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Abstract

The Middle Archean Moodies Group (ca. 3.22 Ga), Barberton Greenstone Belt, South Africa, exposes one of the world’s oldest ecosystems. It includes kerogen-rich laminae and thin chert bands interbedded with coarse-grained and gravelly sandstones. The strata record a medium-energy, tidal coastal environment. Analyses of the microscopic structure and chemical composition of the chert bands through petrographic microscopy, Raman microspectroscopy, laser-induced breakdown spectroscopy (LIBS) analyses, C isotopes, and scanning electron microscope (SEM) photography of macerated material, supported by textural observations of hand samples, suggest that these laminae represent variably compressed and early-silicified microbial mats.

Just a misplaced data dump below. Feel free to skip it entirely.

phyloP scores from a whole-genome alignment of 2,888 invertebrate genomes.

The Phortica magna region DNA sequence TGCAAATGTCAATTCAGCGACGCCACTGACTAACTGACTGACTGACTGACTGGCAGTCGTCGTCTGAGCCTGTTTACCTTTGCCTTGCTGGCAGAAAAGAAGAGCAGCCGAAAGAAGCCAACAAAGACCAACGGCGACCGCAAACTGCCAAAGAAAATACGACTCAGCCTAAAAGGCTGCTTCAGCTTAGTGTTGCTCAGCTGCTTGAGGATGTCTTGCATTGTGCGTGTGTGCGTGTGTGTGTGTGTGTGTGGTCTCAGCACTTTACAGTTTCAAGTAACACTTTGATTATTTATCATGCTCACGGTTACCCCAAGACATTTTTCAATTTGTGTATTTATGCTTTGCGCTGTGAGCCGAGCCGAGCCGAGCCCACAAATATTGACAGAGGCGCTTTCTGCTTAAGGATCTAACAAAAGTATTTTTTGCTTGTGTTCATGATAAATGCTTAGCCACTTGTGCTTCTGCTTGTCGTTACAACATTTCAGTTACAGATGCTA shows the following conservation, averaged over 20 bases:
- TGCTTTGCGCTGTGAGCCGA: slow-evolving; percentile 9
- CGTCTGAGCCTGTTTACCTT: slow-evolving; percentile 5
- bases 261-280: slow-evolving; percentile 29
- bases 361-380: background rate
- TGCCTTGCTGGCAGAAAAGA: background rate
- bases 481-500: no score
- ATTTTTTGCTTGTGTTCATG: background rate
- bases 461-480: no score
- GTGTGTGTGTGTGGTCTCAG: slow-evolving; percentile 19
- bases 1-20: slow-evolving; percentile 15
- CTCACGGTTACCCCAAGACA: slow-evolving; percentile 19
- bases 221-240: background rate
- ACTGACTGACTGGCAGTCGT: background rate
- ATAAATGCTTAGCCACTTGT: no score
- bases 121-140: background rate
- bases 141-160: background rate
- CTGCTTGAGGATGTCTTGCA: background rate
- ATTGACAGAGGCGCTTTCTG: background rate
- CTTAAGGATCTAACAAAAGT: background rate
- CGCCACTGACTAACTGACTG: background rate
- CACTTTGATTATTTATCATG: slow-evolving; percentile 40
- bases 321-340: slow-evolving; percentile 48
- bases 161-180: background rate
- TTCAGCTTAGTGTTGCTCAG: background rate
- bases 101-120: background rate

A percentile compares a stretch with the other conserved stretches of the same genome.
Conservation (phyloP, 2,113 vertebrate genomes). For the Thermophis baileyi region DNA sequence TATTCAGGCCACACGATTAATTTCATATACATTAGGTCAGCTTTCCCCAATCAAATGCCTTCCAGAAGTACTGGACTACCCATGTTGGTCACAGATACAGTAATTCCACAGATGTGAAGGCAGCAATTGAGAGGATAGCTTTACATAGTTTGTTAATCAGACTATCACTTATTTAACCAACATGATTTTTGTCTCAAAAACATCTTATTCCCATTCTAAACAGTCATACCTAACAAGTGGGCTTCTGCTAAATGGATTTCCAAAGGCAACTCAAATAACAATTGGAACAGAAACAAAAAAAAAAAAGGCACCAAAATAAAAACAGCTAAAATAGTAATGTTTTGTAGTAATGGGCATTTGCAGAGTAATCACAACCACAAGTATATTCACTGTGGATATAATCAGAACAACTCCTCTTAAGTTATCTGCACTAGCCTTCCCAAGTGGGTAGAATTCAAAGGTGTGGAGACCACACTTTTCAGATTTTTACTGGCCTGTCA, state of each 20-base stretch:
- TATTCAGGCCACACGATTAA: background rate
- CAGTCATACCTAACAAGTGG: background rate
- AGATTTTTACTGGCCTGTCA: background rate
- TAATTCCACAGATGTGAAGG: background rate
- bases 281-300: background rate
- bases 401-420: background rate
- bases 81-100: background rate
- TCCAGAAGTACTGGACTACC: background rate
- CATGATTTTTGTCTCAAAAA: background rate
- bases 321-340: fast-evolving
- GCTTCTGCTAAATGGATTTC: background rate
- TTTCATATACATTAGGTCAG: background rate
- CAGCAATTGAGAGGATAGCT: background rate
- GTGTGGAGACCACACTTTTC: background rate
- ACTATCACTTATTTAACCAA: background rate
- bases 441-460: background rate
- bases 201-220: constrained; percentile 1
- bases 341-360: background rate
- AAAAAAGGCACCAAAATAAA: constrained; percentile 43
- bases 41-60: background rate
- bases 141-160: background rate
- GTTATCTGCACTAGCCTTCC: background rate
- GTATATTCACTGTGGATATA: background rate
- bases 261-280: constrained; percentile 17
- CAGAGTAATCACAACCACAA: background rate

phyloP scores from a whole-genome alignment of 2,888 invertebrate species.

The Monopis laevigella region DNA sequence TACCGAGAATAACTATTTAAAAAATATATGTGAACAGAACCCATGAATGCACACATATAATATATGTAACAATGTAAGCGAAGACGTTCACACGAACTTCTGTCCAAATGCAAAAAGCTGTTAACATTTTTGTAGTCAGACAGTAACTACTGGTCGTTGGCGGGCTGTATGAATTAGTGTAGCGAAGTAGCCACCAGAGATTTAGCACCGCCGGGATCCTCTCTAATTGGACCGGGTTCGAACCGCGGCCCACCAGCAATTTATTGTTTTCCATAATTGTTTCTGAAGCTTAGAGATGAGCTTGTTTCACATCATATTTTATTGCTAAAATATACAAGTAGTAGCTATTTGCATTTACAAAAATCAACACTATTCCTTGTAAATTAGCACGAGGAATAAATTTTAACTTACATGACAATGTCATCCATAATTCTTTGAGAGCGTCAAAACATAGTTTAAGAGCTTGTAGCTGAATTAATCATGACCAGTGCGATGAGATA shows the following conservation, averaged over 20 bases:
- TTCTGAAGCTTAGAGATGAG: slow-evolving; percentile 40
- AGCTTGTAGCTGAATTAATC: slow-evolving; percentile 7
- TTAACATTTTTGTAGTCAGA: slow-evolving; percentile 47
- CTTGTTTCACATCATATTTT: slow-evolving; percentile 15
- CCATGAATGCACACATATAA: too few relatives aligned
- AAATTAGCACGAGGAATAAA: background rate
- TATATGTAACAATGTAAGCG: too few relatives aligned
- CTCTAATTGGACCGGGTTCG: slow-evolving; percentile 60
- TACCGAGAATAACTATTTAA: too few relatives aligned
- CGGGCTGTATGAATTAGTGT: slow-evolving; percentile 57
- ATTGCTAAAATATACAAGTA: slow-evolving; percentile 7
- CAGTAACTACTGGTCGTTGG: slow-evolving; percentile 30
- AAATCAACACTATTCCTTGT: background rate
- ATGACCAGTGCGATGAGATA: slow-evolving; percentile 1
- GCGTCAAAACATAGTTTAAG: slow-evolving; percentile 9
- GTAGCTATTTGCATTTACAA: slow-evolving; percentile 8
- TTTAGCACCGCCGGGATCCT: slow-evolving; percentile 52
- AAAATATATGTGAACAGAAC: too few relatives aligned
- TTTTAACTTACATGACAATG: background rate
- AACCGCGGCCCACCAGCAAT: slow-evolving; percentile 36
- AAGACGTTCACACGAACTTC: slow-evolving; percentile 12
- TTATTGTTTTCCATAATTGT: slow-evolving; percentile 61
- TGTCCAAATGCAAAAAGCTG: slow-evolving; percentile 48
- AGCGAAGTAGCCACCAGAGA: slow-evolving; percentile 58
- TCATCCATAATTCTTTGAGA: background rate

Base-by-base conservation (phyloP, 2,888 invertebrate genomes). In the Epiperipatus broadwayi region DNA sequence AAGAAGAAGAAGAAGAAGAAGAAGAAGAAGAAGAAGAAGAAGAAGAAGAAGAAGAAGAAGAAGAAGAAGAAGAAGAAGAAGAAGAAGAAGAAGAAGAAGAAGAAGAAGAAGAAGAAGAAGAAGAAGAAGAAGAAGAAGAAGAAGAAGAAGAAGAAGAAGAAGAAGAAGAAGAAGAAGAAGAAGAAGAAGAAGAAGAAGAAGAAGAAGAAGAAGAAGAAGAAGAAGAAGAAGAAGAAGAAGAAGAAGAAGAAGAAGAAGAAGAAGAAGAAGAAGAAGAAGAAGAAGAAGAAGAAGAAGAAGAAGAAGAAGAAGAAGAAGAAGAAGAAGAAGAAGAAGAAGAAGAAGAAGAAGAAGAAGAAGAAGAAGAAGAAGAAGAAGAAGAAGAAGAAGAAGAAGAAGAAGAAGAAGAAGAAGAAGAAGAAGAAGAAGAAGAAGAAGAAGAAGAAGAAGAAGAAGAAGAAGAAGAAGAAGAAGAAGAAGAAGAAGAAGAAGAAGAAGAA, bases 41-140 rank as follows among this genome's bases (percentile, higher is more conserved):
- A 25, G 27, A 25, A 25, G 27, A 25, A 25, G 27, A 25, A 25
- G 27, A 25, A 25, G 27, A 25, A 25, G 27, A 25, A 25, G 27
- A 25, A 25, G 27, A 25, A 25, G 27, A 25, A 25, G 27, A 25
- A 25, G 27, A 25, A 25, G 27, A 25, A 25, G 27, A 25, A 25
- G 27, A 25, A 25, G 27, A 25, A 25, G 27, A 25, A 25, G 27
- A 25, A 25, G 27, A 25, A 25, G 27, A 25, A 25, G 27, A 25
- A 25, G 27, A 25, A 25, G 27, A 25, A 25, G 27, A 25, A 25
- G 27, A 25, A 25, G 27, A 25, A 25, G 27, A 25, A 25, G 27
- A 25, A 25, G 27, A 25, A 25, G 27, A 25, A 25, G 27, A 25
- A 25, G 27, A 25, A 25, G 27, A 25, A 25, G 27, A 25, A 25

Internal wavy laminations, amorphous carbon composition, and negative δ13C values strongly imply a biogenic origin. Complete HF maceration of chert bands revealed polygonal cell structures in a formerly extracellular polymeric substance matrix. The tuft- and dome-micromorphology of the laminations resembles that of recent photosynthetic filament-dominated microbial mats. Facies interpretations indicate that microbial mats extensively colonized subtidal to intertidal Archean siliciclastic coastlines.

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